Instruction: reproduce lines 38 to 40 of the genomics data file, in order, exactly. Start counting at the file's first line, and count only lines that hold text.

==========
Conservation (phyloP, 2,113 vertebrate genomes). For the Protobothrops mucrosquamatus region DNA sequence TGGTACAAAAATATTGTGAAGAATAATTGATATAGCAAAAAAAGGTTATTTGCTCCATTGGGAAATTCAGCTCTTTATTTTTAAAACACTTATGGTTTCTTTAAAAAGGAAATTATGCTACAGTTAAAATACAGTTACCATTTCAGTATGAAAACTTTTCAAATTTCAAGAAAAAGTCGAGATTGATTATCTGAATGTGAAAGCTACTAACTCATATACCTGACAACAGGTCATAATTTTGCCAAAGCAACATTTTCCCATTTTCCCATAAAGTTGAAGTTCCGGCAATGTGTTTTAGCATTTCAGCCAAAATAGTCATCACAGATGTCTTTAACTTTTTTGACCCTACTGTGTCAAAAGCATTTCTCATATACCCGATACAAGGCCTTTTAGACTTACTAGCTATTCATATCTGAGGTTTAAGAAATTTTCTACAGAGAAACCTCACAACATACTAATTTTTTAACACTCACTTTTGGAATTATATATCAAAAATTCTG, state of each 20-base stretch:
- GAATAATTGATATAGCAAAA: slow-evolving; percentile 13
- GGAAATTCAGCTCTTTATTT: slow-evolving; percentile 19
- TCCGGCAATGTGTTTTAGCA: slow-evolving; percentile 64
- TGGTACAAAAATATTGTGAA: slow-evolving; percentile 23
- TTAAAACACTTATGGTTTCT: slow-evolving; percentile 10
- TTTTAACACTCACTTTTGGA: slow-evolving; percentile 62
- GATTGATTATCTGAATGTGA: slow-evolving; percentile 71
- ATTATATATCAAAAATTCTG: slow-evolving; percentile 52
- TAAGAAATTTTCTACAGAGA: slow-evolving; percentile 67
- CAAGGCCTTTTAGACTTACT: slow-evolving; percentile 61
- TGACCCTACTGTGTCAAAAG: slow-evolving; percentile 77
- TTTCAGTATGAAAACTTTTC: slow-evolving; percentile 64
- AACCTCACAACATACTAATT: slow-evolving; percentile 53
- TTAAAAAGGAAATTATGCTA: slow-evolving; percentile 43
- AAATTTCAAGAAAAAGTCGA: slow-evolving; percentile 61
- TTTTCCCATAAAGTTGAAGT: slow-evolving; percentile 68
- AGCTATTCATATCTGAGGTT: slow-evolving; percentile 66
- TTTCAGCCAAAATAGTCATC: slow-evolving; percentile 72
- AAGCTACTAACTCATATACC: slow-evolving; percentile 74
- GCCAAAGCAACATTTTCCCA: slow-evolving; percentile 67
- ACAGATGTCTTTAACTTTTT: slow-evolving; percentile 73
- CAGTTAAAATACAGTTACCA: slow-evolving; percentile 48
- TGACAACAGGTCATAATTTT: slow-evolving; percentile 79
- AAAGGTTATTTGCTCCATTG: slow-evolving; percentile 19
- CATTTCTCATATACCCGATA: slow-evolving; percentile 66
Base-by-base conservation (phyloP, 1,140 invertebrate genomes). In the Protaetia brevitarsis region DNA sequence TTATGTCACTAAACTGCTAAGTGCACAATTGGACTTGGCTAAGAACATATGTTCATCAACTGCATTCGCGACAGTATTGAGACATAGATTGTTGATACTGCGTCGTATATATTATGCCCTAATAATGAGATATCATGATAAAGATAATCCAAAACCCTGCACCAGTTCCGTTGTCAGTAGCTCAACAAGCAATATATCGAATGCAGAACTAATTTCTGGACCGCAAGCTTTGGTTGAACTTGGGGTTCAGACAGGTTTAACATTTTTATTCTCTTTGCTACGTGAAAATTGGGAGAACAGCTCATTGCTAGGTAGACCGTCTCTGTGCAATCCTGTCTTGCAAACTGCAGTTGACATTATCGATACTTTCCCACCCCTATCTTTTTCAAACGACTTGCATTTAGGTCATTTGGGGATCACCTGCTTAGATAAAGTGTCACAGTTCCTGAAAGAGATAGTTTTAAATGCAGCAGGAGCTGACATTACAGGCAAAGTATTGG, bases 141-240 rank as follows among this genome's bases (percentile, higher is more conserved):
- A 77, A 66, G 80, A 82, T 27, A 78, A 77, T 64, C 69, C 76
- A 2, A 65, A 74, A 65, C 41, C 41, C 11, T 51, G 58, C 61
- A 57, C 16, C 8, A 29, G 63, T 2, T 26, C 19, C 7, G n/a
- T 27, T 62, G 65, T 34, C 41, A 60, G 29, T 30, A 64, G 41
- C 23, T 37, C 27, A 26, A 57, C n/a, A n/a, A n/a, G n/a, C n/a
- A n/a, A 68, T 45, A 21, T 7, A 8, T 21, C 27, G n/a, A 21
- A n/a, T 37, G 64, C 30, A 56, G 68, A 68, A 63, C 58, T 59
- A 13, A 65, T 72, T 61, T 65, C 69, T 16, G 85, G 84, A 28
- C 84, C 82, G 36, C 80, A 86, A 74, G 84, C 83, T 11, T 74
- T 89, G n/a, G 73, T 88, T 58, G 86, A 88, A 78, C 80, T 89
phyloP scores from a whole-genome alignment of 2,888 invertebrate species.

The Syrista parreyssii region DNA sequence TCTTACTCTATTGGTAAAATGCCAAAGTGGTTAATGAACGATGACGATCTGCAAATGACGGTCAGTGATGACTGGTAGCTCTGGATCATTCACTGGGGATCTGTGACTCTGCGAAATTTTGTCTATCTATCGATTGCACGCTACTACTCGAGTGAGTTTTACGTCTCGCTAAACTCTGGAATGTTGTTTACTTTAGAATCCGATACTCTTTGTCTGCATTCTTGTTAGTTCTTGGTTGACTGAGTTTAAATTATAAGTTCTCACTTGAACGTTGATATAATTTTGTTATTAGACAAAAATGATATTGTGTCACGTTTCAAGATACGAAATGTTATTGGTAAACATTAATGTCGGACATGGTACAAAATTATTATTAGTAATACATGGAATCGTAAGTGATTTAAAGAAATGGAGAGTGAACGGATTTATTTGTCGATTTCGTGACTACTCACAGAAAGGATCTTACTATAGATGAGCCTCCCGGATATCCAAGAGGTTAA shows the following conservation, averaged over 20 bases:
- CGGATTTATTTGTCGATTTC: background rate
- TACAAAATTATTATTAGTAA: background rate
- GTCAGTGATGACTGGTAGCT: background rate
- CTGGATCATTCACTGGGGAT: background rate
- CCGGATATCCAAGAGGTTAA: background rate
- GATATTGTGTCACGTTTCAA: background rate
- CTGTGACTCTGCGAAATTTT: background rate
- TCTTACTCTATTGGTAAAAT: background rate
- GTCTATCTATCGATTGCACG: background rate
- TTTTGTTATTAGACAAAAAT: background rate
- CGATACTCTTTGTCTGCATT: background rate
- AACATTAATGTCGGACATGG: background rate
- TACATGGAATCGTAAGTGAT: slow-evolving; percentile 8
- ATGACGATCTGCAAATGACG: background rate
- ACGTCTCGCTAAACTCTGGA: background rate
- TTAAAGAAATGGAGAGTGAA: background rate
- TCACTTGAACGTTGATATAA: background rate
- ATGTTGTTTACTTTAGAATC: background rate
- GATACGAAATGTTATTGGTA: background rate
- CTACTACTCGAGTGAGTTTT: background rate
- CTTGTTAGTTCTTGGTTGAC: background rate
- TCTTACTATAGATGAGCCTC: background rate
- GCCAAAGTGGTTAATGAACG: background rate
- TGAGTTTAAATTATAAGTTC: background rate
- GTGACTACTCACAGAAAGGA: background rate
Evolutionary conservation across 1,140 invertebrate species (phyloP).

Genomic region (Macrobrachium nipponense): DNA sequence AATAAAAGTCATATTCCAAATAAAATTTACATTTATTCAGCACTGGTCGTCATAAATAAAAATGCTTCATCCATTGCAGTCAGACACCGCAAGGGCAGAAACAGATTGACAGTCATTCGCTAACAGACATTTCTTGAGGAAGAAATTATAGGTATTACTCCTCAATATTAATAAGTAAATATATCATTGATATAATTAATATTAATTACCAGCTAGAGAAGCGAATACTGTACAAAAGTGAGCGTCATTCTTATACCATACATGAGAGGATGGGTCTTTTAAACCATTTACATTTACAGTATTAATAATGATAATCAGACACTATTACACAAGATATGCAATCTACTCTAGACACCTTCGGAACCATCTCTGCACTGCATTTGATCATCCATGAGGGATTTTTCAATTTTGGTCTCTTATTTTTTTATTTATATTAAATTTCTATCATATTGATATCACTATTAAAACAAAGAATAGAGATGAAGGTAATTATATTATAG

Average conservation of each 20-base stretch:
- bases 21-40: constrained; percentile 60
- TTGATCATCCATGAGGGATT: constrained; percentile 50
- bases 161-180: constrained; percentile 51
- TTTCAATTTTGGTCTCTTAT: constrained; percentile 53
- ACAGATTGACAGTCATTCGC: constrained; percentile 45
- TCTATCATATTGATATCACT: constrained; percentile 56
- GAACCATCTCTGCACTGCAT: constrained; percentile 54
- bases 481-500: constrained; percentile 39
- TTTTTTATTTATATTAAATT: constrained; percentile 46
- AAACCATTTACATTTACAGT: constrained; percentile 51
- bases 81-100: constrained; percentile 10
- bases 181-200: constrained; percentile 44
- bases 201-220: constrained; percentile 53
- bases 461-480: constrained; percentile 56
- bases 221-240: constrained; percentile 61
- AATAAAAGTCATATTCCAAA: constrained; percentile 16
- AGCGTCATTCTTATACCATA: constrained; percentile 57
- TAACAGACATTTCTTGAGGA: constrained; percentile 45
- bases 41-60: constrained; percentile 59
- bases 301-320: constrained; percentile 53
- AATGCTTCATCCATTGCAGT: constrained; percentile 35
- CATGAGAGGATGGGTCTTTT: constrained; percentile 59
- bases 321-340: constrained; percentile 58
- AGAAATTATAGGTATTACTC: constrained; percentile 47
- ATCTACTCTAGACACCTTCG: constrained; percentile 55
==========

phyloP scores from a whole-genome alignment of 2,888 invertebrate species.

The Syrista parreyssii region DNA sequence TCTTACTCTATTGGTAAAATGCCAAAGTGGTTAATGAACGATGACGATCTGCAAATGACGGTCAGTGATGACTGGTAGCTCTGGATCATTCACTGGGGATCTGTGACTCTGCGAAATTTTGTCTATCTATCGATTGCACGCTACTACTCGAGTGAGTTTTACGTCTCGCTAAACTCTGGAATGTTGTTTACTTTAGAATCCGATACTCTTTGTCTGCATTCTTGTTAGTTCTTGGTTGACTGAGTTTAAATTATAAGTTCTCACTTGAACGTTGATATAATTTTGTTATTAGACAAAAATGATATTGTGTCACGTTTCAAGATACGAAATGTTATTGGTAAACATTAATGTCGGACATGGTACAAAATTATTATTAGTAATACATGGAATCGTAAGTGATTTAAAGAAATGGAGAGTGAACGGATTTATTTGTCGATTTCGTGACTACTCACAGAAAGGATCTTACTATAGATGAGCCTCCCGGATATCCAAGAGGTTAA shows the following conservation, averaged over 20 bases:
- CGGATTTATTTGTCGATTTC: background rate